Descriptive analyses were conducted to identify the number and types of inspections reported and the recorded findings for each inspection. Count data were extracted from the reports to identify the characteristics of homes and incidences of neglect. Section 19, titled "Duty to Protect," and section 20, titled "Policy to Promote Zero Tolerance," of the Long-Term Care Homes Act, 2007, specifically address the prevention of abuse and neglect. Reports that included a finding of neglect under one of these sections were further analyzed. Texts were interpreted through thematic analysis and categories were developed using the Long-Term Care Homes Act, 2007, definition of neglect (Boyatzis 1998). During the preliminary coding, two members of the research team coded several texts independently. Team members then collaborated to develop a refined scheme to code the texts. Additional codes were assigned as new themes emerged. Major themes were highlighted and key findings were categorized under each thematic heading. Examples of cases of neglect with serious clinical consequences are reported in this paper.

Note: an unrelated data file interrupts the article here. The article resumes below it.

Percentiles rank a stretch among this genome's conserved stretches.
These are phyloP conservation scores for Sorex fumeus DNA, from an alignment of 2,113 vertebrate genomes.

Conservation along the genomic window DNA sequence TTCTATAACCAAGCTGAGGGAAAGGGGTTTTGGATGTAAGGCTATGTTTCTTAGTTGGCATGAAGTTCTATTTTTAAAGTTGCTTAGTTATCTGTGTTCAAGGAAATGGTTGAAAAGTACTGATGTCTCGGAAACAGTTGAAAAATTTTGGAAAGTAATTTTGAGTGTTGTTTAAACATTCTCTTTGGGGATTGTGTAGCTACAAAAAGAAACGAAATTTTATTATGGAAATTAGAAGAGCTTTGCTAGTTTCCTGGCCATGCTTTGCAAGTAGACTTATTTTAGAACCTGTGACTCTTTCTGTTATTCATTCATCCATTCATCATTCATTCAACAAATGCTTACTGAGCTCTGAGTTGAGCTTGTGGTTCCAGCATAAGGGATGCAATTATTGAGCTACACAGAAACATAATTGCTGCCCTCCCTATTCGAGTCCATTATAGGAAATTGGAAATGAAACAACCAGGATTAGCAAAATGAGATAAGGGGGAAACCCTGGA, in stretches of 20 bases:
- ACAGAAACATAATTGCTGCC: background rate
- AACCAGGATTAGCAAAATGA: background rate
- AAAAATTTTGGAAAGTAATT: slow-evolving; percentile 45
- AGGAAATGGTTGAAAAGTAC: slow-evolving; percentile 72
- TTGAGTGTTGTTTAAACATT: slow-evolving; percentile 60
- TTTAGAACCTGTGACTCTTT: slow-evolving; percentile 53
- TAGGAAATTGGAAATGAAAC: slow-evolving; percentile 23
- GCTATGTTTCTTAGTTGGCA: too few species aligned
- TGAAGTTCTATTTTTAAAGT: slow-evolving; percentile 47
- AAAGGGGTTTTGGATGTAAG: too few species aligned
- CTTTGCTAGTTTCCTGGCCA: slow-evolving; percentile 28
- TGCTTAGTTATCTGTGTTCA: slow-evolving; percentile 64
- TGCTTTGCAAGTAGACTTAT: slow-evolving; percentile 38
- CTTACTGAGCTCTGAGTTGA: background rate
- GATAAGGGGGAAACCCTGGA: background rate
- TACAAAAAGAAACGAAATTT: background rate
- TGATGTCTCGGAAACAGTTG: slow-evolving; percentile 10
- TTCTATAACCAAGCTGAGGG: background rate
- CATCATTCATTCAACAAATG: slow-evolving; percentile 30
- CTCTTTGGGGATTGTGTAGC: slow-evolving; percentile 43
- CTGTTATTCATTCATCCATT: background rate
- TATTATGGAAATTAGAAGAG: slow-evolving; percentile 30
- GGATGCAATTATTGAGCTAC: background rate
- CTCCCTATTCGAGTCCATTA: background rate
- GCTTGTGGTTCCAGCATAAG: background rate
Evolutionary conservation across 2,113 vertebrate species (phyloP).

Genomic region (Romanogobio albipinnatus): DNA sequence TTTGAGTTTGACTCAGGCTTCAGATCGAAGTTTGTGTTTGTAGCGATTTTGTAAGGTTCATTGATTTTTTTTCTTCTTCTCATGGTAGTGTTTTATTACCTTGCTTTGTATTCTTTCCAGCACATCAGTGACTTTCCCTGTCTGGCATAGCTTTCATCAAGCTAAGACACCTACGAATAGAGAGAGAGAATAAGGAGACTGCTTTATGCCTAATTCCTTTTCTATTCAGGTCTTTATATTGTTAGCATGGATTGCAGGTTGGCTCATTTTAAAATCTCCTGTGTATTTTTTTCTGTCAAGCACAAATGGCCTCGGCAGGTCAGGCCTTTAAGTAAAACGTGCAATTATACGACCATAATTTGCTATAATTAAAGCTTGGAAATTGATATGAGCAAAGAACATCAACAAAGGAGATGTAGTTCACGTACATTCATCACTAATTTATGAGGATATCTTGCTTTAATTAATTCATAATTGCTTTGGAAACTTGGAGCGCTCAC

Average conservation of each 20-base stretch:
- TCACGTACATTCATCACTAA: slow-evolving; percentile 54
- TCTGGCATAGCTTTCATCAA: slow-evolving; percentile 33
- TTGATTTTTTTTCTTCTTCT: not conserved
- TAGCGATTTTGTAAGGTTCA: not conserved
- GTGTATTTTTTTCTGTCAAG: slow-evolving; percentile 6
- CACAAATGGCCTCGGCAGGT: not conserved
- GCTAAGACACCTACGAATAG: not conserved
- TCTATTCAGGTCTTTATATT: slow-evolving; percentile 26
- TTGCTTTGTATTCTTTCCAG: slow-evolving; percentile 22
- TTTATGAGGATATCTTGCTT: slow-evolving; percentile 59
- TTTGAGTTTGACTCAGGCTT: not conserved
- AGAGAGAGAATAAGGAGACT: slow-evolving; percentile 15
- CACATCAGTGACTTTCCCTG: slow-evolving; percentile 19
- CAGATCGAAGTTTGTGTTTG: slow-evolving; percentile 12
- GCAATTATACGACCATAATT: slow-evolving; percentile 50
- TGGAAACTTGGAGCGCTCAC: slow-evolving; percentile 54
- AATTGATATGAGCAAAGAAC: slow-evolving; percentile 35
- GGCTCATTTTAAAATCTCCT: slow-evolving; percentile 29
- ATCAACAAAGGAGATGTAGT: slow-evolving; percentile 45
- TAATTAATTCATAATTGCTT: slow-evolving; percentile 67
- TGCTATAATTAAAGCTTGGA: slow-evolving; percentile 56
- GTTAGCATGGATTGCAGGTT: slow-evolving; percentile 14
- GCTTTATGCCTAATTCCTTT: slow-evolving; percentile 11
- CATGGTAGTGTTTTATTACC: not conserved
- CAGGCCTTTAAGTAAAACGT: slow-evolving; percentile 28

It demonstrates the outcomes of an inspection, such as voluntary plan of correction, compliance order or director referral (Figure 1). The latter two result in a follow-up inspection that potentially leads to further consequences. Inspection reports are publicly available from the Ministry of Health and the Ministry of Long-Term Care.1
Inspection reports: Types and outcomes
At the time of the study, there were 626 LTC homes in Ontario. Between January 1, 2019, and December 31, 2020, there were 5,101 inspection reports across these homes. The majority of inspections were critical incidents, followed by complaints (see Figure 2). Reports ranged from three to 125 pages and included an average of 3.7 issues per report.
Of 626 homes, 538 (86%) had violations under the Long-Term Care Homes Act, 2007, which comprises 10 parts and 399 sections and sub-sections. Over the two-year period, 18,240 violations were identified. Table 1 shows the most frequent violations identified in the inspection reports.
|TABLE 1. Ontario LTC home inspection reports, 2019–2020|
|LTCHA, 2007, sub-sections||Section||Number||Percent|
|Plan of care||2007, c.8, s.6||3,661||20%|